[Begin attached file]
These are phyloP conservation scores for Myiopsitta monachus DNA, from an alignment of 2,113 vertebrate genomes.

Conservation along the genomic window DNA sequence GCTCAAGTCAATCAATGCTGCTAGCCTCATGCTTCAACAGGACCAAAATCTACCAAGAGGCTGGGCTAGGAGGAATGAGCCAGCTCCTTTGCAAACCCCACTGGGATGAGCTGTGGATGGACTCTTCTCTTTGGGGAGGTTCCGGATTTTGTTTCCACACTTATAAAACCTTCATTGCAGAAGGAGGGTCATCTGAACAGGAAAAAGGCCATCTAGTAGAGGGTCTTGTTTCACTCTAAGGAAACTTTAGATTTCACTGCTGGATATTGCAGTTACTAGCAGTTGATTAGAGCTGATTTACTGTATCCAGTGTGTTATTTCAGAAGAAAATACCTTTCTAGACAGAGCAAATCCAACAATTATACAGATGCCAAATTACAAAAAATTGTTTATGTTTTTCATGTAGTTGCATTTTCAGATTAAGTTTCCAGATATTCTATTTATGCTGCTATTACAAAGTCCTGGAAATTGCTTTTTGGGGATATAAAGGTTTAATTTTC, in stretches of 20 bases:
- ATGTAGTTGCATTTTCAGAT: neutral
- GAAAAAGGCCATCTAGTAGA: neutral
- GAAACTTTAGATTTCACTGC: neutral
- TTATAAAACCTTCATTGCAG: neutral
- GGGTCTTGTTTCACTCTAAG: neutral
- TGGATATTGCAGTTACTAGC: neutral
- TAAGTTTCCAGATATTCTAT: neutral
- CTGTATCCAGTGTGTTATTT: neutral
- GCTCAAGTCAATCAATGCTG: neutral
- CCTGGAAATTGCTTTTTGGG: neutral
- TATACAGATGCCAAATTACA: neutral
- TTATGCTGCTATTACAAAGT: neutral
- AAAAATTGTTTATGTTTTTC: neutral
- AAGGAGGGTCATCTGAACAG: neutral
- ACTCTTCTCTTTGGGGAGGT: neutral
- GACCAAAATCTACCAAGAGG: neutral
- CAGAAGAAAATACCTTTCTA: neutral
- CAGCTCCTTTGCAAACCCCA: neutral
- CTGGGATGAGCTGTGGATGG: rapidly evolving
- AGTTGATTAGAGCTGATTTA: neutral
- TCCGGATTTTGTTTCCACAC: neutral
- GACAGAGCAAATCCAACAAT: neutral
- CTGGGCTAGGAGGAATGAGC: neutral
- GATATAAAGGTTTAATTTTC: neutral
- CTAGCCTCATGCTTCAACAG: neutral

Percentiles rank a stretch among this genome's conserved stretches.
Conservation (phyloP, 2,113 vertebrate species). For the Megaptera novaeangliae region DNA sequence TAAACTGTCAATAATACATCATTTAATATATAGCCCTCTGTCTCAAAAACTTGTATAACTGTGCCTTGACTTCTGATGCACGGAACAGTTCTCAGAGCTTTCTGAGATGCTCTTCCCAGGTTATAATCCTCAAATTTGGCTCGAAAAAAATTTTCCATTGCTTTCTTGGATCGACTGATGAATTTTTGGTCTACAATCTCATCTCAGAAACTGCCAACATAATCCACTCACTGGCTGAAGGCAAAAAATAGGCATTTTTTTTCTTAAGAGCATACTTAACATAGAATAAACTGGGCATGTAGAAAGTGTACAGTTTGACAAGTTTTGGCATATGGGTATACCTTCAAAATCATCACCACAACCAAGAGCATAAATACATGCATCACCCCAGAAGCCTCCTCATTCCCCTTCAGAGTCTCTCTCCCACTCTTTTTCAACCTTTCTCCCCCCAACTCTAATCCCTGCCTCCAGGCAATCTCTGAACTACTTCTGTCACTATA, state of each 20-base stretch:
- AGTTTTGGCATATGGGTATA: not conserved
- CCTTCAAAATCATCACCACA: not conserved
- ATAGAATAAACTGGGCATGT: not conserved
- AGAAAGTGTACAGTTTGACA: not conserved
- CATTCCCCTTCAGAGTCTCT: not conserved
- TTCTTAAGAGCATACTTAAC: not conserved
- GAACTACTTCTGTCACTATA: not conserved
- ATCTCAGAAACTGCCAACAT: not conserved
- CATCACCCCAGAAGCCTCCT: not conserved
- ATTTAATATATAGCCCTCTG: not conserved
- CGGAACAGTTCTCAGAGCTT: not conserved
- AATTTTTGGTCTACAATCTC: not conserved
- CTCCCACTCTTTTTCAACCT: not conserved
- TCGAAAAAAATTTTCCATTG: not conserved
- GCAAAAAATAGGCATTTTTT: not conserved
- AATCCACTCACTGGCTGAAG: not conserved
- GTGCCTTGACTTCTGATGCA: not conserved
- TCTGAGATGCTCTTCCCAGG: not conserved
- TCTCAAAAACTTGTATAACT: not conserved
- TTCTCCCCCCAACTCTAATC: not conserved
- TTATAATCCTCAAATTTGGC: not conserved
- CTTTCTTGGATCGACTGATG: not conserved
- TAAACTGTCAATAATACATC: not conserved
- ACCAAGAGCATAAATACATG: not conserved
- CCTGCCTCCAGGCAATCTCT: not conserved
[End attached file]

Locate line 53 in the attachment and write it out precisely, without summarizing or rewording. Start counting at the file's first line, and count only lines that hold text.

- ACCAAGAGCATAAATACATG: not conserved